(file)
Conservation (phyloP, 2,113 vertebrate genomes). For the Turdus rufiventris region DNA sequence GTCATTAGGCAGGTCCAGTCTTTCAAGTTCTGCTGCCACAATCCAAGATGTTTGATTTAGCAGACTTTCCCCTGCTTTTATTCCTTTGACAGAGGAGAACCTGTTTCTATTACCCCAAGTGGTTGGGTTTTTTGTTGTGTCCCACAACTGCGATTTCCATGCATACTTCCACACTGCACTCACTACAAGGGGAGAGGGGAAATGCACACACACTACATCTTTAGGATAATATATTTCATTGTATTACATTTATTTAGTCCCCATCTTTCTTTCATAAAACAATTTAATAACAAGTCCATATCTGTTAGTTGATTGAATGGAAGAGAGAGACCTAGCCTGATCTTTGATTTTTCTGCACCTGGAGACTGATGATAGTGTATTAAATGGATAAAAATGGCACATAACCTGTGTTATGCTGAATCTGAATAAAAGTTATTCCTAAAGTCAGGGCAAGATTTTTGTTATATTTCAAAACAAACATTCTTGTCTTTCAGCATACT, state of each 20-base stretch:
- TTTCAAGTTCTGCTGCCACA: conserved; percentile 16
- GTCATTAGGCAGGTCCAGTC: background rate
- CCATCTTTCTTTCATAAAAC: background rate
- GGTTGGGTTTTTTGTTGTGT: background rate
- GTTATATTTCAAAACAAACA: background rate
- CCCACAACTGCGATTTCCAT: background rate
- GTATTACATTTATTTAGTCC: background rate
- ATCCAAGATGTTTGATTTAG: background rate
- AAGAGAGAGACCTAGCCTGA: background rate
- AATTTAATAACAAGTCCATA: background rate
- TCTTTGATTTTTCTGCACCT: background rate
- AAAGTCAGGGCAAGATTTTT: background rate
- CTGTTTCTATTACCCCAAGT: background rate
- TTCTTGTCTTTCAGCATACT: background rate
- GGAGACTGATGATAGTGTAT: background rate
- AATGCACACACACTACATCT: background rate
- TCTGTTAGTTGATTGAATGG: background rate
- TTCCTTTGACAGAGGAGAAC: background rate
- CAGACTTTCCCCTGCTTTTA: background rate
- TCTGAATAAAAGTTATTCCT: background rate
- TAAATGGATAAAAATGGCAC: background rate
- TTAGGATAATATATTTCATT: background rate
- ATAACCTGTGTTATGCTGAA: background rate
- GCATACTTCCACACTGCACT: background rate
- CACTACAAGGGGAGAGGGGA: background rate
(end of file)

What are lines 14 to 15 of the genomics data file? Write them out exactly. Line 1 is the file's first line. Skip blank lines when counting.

- CTGTTTCTATTACCCCAAGT: background rate
- TTCTTGTCTTTCAGCATACT: background rate